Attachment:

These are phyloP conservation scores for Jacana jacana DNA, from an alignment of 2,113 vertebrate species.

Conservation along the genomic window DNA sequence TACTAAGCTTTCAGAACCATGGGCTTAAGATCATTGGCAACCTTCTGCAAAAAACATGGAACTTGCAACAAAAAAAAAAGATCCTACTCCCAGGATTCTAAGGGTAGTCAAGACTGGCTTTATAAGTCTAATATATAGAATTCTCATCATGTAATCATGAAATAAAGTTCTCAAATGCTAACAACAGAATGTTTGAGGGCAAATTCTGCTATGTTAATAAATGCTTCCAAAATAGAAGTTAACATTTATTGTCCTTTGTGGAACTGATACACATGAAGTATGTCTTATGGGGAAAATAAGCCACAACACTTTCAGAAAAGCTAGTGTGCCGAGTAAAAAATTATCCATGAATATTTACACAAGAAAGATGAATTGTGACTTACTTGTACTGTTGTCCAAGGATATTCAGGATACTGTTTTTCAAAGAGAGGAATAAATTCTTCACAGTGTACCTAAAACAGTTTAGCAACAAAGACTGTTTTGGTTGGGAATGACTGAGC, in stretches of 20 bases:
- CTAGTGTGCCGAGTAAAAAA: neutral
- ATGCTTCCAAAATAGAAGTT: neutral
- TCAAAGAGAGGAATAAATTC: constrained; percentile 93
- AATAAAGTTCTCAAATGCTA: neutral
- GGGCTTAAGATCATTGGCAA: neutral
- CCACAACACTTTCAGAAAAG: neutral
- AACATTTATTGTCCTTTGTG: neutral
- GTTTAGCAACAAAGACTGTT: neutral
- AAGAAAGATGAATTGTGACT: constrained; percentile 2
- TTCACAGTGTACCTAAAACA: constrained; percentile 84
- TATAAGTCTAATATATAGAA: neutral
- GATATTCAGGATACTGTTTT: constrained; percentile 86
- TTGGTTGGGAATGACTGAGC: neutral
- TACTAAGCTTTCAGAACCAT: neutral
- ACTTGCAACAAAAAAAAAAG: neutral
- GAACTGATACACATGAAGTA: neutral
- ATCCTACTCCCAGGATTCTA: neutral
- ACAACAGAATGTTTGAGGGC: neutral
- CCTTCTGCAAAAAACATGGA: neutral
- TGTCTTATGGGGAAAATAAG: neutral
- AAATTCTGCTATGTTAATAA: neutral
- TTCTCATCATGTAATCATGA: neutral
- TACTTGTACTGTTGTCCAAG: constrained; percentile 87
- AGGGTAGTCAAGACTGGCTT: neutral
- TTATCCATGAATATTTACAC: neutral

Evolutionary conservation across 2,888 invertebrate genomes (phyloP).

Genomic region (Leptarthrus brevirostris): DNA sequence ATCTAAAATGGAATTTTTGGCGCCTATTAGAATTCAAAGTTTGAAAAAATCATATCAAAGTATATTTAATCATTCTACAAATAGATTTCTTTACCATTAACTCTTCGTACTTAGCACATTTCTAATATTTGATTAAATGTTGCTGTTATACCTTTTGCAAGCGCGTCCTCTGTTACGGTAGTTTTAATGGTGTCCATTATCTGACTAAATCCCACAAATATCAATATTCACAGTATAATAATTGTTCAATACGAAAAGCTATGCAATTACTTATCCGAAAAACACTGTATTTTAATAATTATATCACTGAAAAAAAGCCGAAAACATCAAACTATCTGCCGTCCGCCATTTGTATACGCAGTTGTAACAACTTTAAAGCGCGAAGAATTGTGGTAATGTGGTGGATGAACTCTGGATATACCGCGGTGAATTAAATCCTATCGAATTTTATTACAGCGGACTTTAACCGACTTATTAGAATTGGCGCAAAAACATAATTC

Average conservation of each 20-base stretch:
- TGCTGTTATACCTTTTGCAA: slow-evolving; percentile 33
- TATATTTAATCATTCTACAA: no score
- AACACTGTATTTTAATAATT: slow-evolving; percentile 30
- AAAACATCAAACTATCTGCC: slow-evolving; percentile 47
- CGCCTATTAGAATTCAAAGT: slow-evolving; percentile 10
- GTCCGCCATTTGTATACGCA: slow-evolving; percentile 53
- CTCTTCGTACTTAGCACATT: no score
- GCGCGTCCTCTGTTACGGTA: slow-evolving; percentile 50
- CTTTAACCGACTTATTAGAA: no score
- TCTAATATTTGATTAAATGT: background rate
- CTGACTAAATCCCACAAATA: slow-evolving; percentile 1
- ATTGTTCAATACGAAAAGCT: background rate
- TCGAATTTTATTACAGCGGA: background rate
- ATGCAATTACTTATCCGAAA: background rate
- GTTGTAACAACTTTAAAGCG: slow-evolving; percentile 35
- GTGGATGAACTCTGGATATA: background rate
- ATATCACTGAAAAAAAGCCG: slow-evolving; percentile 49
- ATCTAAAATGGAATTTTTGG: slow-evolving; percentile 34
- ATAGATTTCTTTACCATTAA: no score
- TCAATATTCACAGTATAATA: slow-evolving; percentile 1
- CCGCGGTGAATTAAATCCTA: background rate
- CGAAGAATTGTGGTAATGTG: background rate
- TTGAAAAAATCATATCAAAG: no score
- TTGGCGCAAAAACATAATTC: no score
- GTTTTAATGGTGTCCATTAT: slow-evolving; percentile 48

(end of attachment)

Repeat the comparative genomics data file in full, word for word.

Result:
These are phyloP conservation scores for Jacana jacana DNA, from an alignment of 2,113 vertebrate species.

Conservation along the genomic window DNA sequence TACTAAGCTTTCAGAACCATGGGCTTAAGATCATTGGCAACCTTCTGCAAAAAACATGGAACTTGCAACAAAAAAAAAAGATCCTACTCCCAGGATTCTAAGGGTAGTCAAGACTGGCTTTATAAGTCTAATATATAGAATTCTCATCATGTAATCATGAAATAAAGTTCTCAAATGCTAACAACAGAATGTTTGAGGGCAAATTCTGCTATGTTAATAAATGCTTCCAAAATAGAAGTTAACATTTATTGTCCTTTGTGGAACTGATACACATGAAGTATGTCTTATGGGGAAAATAAGCCACAACACTTTCAGAAAAGCTAGTGTGCCGAGTAAAAAATTATCCATGAATATTTACACAAGAAAGATGAATTGTGACTTACTTGTACTGTTGTCCAAGGATATTCAGGATACTGTTTTTCAAAGAGAGGAATAAATTCTTCACAGTGTACCTAAAACAGTTTAGCAACAAAGACTGTTTTGGTTGGGAATGACTGAGC, in stretches of 20 bases:
- CTAGTGTGCCGAGTAAAAAA: neutral
- ATGCTTCCAAAATAGAAGTT: neutral
- TCAAAGAGAGGAATAAATTC: constrained; percentile 93
- AATAAAGTTCTCAAATGCTA: neutral
- GGGCTTAAGATCATTGGCAA: neutral
- CCACAACACTTTCAGAAAAG: neutral
- AACATTTATTGTCCTTTGTG: neutral
- GTTTAGCAACAAAGACTGTT: neutral
- AAGAAAGATGAATTGTGACT: constrained; percentile 2
- TTCACAGTGTACCTAAAACA: constrained; percentile 84
- TATAAGTCTAATATATAGAA: neutral
- GATATTCAGGATACTGTTTT: constrained; percentile 86
- TTGGTTGGGAATGACTGAGC: neutral
- TACTAAGCTTTCAGAACCAT: neutral
- ACTTGCAACAAAAAAAAAAG: neutral
- GAACTGATACACATGAAGTA: neutral
- ATCCTACTCCCAGGATTCTA: neutral
- ACAACAGAATGTTTGAGGGC: neutral
- CCTTCTGCAAAAAACATGGA: neutral
- TGTCTTATGGGGAAAATAAG: neutral
- AAATTCTGCTATGTTAATAA: neutral
- TTCTCATCATGTAATCATGA: neutral
- TACTTGTACTGTTGTCCAAG: constrained; percentile 87
- AGGGTAGTCAAGACTGGCTT: neutral
- TTATCCATGAATATTTACAC: neutral

Evolutionary conservation across 2,888 invertebrate genomes (phyloP).

Genomic region (Leptarthrus brevirostris): DNA sequence ATCTAAAATGGAATTTTTGGCGCCTATTAGAATTCAAAGTTTGAAAAAATCATATCAAAGTATATTTAATCATTCTACAAATAGATTTCTTTACCATTAACTCTTCGTACTTAGCACATTTCTAATATTTGATTAAATGTTGCTGTTATACCTTTTGCAAGCGCGTCCTCTGTTACGGTAGTTTTAATGGTGTCCATTATCTGACTAAATCCCACAAATATCAATATTCACAGTATAATAATTGTTCAATACGAAAAGCTATGCAATTACTTATCCGAAAAACACTGTATTTTAATAATTATATCACTGAAAAAAAGCCGAAAACATCAAACTATCTGCCGTCCGCCATTTGTATACGCAGTTGTAACAACTTTAAAGCGCGAAGAATTGTGGTAATGTGGTGGATGAACTCTGGATATACCGCGGTGAATTAAATCCTATCGAATTTTATTACAGCGGACTTTAACCGACTTATTAGAATTGGCGCAAAAACATAATTC

Average conservation of each 20-base stretch:
- TGCTGTTATACCTTTTGCAA: slow-evolving; percentile 33
- TATATTTAATCATTCTACAA: no score
- AACACTGTATTTTAATAATT: slow-evolving; percentile 30
- AAAACATCAAACTATCTGCC: slow-evolving; percentile 47
- CGCCTATTAGAATTCAAAGT: slow-evolving; percentile 10
- GTCCGCCATTTGTATACGCA: slow-evolving; percentile 53
- CTCTTCGTACTTAGCACATT: no score
- GCGCGTCCTCTGTTACGGTA: slow-evolving; percentile 50
- CTTTAACCGACTTATTAGAA: no score
- TCTAATATTTGATTAAATGT: background rate
- CTGACTAAATCCCACAAATA: slow-evolving; percentile 1
- ATTGTTCAATACGAAAAGCT: background rate
- TCGAATTTTATTACAGCGGA: background rate
- ATGCAATTACTTATCCGAAA: background rate
- GTTGTAACAACTTTAAAGCG: slow-evolving; percentile 35
- GTGGATGAACTCTGGATATA: background rate
- ATATCACTGAAAAAAAGCCG: slow-evolving; percentile 49
- ATCTAAAATGGAATTTTTGG: slow-evolving; percentile 34
- ATAGATTTCTTTACCATTAA: no score
- TCAATATTCACAGTATAATA: slow-evolving; percentile 1
- CCGCGGTGAATTAAATCCTA: background rate
- CGAAGAATTGTGGTAATGTG: background rate
- TTGAAAAAATCATATCAAAG: no score
- TTGGCGCAAAAACATAATTC: no score
- GTTTTAATGGTGTCCATTAT: slow-evolving; percentile 48